TOKYO, March 4 (Reuters) - Prominent Japanese economist and former government minister Heizo Takenaka said on Tuesday he thinks the Bank of Japan is considering additional monetary easing to cushion the blow of a sales tax increase in April.
“The BOJ is now ready for another run of action, in my impression,” Takenaka said, adding that he had recently met privately with central bank chief Haruhiko Kuroda.
After a half-year burst of growth from Prime Minister Shinzo Abe’s mixture of monetary and fiscal stimulus, speculation is growing that the world’s third-biggest economy may soon slow sharply, forcing the BOJ to add to the massive asset purchases it undertook last April.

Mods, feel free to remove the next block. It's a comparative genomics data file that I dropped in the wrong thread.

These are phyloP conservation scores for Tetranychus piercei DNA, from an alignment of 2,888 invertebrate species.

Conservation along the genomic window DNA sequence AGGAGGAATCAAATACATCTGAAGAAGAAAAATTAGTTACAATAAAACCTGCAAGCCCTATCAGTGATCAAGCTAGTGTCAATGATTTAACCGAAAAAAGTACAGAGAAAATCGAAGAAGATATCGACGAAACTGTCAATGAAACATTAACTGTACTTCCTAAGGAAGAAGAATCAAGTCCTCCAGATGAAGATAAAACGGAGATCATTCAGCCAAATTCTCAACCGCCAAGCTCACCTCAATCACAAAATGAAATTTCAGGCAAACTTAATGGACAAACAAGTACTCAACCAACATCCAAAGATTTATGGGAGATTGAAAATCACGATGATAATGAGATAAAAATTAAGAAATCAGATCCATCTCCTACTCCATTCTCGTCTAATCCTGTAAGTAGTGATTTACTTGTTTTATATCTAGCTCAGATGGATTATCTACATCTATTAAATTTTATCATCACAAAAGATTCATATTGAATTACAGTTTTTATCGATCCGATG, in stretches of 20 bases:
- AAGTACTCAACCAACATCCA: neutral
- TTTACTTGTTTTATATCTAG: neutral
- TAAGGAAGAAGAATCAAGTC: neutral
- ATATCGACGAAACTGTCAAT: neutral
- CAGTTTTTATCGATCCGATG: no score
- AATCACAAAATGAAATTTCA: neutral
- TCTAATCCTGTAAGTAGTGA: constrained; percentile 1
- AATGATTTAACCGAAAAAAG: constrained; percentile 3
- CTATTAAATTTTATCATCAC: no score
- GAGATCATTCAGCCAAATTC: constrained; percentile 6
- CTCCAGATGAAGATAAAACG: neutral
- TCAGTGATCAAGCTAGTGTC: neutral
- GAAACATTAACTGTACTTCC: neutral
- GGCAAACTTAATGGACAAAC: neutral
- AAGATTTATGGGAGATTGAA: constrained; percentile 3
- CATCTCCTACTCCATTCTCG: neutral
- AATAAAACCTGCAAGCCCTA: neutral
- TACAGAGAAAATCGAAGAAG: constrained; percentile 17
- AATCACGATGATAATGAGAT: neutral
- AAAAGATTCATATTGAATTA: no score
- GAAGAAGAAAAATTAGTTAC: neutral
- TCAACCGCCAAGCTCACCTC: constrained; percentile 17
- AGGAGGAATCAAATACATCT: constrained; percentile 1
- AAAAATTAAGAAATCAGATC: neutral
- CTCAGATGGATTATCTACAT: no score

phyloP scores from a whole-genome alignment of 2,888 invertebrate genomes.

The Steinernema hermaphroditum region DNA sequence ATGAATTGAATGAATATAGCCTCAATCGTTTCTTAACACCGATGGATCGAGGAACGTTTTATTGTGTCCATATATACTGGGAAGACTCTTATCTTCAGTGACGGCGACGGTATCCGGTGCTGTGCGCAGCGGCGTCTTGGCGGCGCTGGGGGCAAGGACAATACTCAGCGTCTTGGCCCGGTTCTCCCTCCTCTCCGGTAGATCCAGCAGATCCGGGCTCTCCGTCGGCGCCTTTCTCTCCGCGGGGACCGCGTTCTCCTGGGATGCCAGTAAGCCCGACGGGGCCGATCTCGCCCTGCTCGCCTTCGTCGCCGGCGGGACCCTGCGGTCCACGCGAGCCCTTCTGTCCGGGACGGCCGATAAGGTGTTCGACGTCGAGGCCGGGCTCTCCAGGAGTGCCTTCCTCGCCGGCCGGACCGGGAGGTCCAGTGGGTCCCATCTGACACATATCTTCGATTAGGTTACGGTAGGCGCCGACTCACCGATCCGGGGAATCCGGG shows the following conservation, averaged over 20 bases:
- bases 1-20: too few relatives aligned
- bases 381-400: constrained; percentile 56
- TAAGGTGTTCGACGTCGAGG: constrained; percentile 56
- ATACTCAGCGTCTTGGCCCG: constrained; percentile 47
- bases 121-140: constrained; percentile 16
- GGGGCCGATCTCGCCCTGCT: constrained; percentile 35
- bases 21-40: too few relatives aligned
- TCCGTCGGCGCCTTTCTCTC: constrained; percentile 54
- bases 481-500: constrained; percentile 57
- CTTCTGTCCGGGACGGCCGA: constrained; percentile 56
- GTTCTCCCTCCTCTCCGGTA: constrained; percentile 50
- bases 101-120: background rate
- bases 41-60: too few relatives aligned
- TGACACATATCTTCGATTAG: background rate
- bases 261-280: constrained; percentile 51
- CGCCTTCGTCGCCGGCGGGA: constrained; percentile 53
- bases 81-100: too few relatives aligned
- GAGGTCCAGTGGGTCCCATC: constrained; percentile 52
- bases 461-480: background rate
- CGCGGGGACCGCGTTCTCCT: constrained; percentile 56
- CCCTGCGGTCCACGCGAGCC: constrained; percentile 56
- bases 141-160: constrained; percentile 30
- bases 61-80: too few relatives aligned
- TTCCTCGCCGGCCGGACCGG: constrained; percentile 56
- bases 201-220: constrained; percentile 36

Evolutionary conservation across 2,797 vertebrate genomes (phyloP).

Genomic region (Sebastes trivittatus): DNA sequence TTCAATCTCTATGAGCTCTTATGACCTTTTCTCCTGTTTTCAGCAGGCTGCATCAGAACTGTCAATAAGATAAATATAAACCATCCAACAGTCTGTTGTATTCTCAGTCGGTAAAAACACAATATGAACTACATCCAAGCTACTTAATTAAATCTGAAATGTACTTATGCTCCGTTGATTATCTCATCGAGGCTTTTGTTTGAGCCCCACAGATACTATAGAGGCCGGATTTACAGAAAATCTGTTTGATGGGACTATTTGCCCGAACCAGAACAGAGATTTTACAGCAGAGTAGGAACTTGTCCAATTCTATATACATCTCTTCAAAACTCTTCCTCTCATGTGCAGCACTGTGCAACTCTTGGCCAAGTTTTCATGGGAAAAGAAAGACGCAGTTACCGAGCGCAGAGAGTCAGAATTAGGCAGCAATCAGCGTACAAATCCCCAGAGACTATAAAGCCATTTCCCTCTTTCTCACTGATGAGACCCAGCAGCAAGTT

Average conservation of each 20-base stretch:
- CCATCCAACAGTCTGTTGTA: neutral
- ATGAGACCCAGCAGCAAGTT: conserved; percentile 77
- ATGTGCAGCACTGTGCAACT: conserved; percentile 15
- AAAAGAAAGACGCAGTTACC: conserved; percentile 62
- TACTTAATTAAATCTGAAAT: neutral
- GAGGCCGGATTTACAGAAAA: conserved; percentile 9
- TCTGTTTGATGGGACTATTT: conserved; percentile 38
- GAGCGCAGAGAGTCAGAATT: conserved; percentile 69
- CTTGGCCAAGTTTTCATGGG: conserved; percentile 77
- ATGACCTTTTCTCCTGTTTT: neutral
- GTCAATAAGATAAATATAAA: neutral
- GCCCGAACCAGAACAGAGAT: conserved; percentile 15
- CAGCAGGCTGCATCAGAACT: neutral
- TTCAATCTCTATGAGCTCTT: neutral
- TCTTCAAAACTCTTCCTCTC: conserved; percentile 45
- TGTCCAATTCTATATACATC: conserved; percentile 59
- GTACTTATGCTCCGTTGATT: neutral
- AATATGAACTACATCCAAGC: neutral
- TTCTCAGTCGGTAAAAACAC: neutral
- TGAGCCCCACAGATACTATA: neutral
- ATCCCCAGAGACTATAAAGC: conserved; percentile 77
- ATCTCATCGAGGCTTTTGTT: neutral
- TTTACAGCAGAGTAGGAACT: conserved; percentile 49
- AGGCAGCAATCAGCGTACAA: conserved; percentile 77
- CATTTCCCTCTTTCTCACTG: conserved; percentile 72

In February, the BOJ maintained its ultra-easy monetary policy and extended special loan programs to help boost economic growth. The policy board meets again next week.
Kuroda has repeatedly said the economy remains on track to hit his 2 percent inflation target but that the BOJ would not hesitate to act if the target appears in danger.
“He has a very flexible attitude toward monetary policy,” said Takenaka, who was considered a reformist when he was Junichiro Koizumi’s economy minister from 2001-2005. Takenaka is a member of Abe’s panel on industrial competitiveness.
There are concerns the sales tax hike could hurt the economic recovery as effects from Abe’s strategy of bold monetary policy and huge stimulus spending seem to be fading.
Most analysts polled by Reuters last month expect the BOJ to ease policy further by this summer to help boost the economy and pull it out of 15 years of deflation.